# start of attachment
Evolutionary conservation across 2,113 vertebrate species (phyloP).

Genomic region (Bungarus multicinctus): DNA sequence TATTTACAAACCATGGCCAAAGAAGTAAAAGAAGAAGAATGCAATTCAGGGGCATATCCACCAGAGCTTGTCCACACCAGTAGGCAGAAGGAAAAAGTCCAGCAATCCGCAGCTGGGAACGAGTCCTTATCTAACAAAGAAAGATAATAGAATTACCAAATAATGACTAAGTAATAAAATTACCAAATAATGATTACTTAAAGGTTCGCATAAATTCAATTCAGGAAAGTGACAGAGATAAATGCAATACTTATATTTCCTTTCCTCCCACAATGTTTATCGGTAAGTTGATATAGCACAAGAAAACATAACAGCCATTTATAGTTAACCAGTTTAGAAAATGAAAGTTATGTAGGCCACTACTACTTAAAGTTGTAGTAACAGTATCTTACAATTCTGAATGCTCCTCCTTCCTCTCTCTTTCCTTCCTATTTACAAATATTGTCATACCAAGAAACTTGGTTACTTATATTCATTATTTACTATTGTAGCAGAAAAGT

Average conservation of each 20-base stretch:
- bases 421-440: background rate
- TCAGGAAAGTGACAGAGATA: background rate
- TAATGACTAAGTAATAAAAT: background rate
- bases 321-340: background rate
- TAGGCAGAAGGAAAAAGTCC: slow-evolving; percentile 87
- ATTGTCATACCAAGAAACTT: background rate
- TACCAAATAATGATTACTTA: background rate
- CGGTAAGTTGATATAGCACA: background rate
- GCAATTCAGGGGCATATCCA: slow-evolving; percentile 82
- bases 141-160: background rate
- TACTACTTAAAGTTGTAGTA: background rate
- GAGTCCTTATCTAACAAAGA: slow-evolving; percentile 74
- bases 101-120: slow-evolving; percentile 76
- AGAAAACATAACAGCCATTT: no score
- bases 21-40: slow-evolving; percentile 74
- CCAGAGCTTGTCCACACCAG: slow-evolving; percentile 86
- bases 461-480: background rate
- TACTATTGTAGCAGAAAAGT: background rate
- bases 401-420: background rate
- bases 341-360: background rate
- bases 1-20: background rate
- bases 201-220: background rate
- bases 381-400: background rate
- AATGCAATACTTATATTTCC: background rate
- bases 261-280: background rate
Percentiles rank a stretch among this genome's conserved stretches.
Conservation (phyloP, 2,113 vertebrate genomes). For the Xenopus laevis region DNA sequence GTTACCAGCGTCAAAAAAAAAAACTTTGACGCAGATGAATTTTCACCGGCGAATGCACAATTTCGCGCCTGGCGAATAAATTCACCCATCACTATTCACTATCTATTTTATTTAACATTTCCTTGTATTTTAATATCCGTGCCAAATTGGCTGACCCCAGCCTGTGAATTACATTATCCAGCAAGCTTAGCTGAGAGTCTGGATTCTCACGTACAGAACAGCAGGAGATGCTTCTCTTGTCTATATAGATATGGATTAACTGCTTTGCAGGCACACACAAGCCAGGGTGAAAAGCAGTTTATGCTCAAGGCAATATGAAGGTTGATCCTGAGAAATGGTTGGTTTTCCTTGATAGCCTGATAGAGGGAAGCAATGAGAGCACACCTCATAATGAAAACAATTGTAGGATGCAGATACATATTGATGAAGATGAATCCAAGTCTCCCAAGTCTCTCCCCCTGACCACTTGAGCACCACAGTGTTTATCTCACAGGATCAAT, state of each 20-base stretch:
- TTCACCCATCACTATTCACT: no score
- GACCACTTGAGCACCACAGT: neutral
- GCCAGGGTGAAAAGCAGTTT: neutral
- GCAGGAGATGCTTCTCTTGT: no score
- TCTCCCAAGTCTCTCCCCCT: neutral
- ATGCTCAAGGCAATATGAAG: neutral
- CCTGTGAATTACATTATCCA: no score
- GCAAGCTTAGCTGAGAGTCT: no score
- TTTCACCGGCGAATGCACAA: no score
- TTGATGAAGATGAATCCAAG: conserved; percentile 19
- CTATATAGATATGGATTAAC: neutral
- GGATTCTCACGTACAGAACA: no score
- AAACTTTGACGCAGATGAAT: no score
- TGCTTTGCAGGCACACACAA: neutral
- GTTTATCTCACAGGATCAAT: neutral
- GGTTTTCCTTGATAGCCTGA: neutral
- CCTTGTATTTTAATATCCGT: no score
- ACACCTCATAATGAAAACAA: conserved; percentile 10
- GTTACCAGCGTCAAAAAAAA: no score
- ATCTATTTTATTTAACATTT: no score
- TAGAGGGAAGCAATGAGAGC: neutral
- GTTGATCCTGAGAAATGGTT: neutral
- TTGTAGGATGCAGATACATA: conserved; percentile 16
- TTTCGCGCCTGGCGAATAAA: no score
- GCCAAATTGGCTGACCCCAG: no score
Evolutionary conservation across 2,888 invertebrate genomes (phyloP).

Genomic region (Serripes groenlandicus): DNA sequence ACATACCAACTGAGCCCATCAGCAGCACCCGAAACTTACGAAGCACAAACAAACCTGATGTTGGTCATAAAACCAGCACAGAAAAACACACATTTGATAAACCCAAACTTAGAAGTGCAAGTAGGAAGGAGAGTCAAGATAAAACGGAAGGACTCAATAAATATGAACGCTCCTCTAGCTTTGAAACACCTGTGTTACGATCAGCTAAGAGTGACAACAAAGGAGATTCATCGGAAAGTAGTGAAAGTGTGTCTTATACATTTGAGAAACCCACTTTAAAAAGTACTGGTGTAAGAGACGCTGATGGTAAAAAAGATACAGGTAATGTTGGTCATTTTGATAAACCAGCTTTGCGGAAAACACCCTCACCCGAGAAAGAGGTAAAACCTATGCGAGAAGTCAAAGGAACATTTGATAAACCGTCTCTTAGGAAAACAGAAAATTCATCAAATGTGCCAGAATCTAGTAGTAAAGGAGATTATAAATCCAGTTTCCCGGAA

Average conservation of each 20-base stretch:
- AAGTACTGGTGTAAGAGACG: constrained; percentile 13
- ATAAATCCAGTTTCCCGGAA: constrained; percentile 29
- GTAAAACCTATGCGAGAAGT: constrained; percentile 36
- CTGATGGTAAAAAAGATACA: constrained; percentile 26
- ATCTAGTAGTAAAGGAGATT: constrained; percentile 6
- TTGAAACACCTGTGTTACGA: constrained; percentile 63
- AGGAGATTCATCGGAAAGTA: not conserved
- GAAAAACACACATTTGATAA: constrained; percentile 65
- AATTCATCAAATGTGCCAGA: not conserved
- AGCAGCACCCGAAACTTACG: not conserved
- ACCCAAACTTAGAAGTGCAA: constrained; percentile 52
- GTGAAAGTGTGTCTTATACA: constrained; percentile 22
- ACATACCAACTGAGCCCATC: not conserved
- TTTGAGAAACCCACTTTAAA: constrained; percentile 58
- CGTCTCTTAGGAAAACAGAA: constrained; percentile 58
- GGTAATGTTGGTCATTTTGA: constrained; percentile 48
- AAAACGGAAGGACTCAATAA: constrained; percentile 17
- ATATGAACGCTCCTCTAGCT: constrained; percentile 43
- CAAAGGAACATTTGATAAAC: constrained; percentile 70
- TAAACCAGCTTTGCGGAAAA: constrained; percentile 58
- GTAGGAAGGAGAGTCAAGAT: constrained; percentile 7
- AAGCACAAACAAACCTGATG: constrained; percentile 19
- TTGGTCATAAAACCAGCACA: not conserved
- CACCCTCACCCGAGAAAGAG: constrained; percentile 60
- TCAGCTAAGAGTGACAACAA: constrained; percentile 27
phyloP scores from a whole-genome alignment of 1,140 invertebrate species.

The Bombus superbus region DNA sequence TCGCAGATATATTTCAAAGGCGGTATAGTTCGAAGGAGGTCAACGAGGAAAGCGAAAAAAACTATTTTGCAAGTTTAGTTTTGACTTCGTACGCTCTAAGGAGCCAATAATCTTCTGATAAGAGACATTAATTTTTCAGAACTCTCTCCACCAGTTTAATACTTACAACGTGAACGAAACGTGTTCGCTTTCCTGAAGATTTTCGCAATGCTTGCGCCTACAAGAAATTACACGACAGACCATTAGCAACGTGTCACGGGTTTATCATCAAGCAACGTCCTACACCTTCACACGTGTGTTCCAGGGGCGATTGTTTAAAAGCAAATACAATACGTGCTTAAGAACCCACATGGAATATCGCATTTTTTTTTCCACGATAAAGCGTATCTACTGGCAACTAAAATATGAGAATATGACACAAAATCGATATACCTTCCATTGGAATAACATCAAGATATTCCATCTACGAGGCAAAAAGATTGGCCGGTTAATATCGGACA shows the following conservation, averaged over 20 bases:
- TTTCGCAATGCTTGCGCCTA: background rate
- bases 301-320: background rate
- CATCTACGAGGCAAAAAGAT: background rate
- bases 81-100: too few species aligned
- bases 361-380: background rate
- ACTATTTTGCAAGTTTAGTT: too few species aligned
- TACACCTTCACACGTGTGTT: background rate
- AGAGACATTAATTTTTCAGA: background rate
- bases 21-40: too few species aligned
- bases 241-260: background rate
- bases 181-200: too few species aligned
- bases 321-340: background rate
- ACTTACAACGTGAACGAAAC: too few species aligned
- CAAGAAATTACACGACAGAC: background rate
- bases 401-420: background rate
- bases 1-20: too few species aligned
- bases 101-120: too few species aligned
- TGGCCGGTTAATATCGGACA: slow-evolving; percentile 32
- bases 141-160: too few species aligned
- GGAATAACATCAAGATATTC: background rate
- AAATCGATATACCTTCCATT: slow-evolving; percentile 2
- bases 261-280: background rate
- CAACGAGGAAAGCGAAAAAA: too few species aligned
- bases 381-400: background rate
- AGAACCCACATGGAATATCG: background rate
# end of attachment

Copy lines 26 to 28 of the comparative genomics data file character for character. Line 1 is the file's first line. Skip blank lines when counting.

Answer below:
- bases 381-400: background rate
- AATGCAATACTTATATTTCC: background rate
- bases 261-280: background rate